The Doctor Visit is the Most Powerful Tool for Medication Adherence

August 9, 2016

Taking advantage of the persuasive powers of Google is among the suggestions Dr. Steven R. Feldman has to encourage patients to take their medication. His presentation was one of many thought-provoking talks at RNS16.

The first reason a patient may not be improving is due to poor compliance, says Steven R. Feldman, M.D., Ph.D., director of the Psoriasis Treatment Center at Wake Forest University School of Medicine in North Carolina. Dr. Feldman recently spoke about patient adherence to prescribed treatments at the Rheumatology Nurses Society 9th annual conference recently held in Cleveland.

“If you ask psoriasis patients ‘Are you taking the medication the way the doctor prescribed?’ 40 percent will say, ‘No.’ The other 60 percent are probably lying,” he said. Countless studies point to incredibly high rates of non-adherence. Dr. Feldman cited a Denmark study in which researchers examined adherence rates for medications prescribed to patients for different skin diseases. Half of the psoriasis patients didn’t even fill their prescriptions.

And, “If you thought those diaries are of any use, forget it,” he said. Patients, studies show, lie. In one study, patients returned medication diary records that were apparently completed in one sitting. Others start out diligently completing diary entries, but slacked off toward the end.  [[{"type":"media","view_mode":"media_crop","fid":"50858","attributes":{"alt":"Steven R. Feldman, M.D., Ph.D.","class":"media-image media-image-right","id":"media_crop_1198858075492","media_crop_h":"0","media_crop_image_style":"-1","media_crop_instance":"6235","media_crop_rotate":"0","media_crop_scale_h":"0","media_crop_scale_w":"0","media_crop_w":"0","media_crop_x":"0","media_crop_y":"0","style":"font-size: 13.008px; line-height: 1.538em; float: right;","title":"Steven R. Feldman, M.D., Ph.D.","typeof":"foaf:Image"}}]]

Even in moderate to severe disease states, patient adherence can still be a challenge. Studies show the worse the quality of life, the worse the treatment adherence, he said.

“Having a bad disease does not make you take your medicine. In medical school, in my pharmacology class, I never heard about adherence. They told us everything you’d want to know about what effects blood levels:  absorption, first-pass drug metabolism, volume distribution, metabolism of the drug and fecal and urinary excretion, but they didn’t mention the three most common factors that determine variation between actual patients:  whether they use the medicine, whether they use the medicine and whether they use the medicine.”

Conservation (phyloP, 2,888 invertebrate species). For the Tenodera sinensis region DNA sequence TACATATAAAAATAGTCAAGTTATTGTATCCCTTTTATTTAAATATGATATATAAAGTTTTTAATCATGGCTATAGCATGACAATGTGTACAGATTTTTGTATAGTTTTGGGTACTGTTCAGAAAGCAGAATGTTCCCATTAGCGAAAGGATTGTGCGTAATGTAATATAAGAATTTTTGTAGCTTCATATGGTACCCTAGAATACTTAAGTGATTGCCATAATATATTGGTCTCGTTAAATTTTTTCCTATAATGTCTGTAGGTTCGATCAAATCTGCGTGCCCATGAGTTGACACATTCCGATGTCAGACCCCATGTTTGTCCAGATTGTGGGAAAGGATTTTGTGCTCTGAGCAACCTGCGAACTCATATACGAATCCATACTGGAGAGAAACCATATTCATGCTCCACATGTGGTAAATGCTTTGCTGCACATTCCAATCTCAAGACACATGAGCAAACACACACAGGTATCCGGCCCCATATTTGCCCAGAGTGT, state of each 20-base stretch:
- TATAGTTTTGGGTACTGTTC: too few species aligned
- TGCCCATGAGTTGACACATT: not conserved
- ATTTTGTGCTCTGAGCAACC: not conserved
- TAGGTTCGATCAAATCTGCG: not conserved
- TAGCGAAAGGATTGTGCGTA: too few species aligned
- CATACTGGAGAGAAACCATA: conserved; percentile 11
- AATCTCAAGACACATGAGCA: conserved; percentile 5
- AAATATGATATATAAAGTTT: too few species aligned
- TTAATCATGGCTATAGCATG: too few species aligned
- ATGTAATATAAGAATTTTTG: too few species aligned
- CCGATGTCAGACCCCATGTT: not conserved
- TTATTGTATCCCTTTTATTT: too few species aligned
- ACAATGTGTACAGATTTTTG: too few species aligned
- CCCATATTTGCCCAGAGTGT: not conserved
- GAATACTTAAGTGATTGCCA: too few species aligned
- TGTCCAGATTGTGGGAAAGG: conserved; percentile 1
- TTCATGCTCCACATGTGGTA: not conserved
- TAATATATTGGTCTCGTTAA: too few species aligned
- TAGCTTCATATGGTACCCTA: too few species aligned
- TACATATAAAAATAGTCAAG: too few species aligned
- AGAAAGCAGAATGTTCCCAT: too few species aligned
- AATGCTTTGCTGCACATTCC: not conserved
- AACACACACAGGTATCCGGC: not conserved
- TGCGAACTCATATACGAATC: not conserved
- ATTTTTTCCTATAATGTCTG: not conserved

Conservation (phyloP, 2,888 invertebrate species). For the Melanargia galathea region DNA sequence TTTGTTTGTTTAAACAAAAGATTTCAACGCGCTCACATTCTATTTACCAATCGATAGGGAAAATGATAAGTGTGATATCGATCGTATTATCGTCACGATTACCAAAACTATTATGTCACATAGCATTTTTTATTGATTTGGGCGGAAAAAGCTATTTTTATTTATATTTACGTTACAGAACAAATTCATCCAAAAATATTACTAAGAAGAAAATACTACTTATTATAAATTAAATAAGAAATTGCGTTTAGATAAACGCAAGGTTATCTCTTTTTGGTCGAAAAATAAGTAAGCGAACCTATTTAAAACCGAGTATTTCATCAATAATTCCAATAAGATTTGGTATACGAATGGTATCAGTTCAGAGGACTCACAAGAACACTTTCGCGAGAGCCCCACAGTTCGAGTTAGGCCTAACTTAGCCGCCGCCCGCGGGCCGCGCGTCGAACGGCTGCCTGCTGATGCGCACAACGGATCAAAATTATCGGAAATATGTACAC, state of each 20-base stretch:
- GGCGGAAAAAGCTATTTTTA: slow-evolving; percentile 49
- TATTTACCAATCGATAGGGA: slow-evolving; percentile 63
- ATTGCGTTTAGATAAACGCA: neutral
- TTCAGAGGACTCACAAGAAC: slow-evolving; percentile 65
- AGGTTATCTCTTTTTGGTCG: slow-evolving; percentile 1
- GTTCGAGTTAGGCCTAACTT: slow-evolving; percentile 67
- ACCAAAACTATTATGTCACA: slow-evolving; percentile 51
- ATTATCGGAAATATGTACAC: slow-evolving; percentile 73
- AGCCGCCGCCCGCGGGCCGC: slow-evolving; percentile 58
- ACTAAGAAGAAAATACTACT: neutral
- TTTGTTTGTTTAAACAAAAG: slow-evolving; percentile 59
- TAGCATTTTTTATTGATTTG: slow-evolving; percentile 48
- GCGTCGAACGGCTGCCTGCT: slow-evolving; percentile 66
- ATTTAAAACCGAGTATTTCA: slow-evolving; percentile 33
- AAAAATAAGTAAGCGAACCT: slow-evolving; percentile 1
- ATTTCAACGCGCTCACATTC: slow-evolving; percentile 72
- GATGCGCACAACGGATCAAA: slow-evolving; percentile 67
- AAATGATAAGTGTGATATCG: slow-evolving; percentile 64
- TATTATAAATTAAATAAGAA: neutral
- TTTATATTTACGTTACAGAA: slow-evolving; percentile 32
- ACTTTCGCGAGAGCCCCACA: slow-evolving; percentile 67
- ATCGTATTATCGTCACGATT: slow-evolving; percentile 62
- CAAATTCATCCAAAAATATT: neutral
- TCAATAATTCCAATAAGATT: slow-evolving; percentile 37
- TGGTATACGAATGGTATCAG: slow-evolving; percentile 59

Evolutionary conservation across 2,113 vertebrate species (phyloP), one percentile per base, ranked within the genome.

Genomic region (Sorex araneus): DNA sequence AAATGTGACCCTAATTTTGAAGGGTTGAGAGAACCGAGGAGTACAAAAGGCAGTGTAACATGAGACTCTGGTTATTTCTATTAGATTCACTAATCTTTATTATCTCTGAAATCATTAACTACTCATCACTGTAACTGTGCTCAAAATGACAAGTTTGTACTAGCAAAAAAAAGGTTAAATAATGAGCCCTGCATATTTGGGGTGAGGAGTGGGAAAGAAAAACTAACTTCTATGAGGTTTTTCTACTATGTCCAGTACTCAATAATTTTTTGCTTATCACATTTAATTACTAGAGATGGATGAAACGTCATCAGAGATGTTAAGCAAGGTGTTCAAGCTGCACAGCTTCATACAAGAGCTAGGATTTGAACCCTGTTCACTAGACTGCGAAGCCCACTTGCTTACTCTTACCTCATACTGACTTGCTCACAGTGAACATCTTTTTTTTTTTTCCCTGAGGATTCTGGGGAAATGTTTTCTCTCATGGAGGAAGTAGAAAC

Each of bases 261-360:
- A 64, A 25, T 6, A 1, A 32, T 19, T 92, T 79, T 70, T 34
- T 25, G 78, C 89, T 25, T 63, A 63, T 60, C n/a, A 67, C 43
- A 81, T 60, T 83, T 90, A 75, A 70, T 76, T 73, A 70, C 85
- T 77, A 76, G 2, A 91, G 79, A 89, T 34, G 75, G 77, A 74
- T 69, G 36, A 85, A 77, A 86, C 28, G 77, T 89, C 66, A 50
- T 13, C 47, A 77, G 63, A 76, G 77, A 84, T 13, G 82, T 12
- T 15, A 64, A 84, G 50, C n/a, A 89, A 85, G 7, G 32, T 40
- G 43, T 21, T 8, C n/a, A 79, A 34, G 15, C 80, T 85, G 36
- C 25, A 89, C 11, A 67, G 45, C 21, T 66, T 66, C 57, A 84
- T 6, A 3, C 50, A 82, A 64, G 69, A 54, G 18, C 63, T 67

Dr. Feldman offers these tips to ensure your patient takes their medication as prescribed:

The visit is truly the most powerful tool.

-        Try different tactics:  Give your patients your personal cell phone number to call in treatment outcomes, but “don’t preprint your cell phone number on your card.” Writing it by hand on the card in front of the patient makes the patient feel uniquely important.

-        Put it in writing:  Even the simplest of instructions. “One patient said that her previous doctor said, ‘Use Dove or Ivory.' But I’m absolutely certain the previous dermatologist said, “Use Dove NOT Ivory.’” Misunderstandings can occur in the smallest of ways.

“Context has an enormous impact on people’s thinking.”

-        In treating children, consider the power of persuasion in a sticker chart to track medication usage.

-        In treating teenagers, “remember what teenagers want more than anything, is to be like other teenagers.” Teens don’t respond well to orders, so instead of prescribing medicine with orders, try:  “This treatment is the treatment that most teenagers use to make them better.”

-        Accentuate the positive:  Instead of saying the “Risk of side effects is one in 100,” say there is a “99 chance in 100” that you will not develop a particular side effect.  “99” gives the impression of being on the winning side.

The Dental Floss Phenomenon

-        Patients diligently take their medication every two weeks, one study showed. Why? It’s due to the bi-weekly doctor visit. “This is an extraordinary powerful affect. I often hear the mother of acne patients say, ‘Oh, it’s so frustrating you always catch him on a good day.’ Well, that’s because he started using the medicine three days before the doctor visit.”

-        Instead of an 8-12 week follow-up appointment, consider a more frequent follow-up visit of within days of the initial visit.

Considerations for Selecting a Medication

-        Choose wisely. Involve your patient in treatment planning. “There is one medication that works better for treating topical (diseases and ailments):  It’s the one the patient wants to use.”

-        Choose fast-acting agents

-        Simplify the treatment. The less the patient has to do, the better.

Don’t Underestimate the Power of Dr. Google

“If they see it on Google, they believe it.” Patients place value on Google content, so before the end of the visit, show your patients some reputable online information about their condition.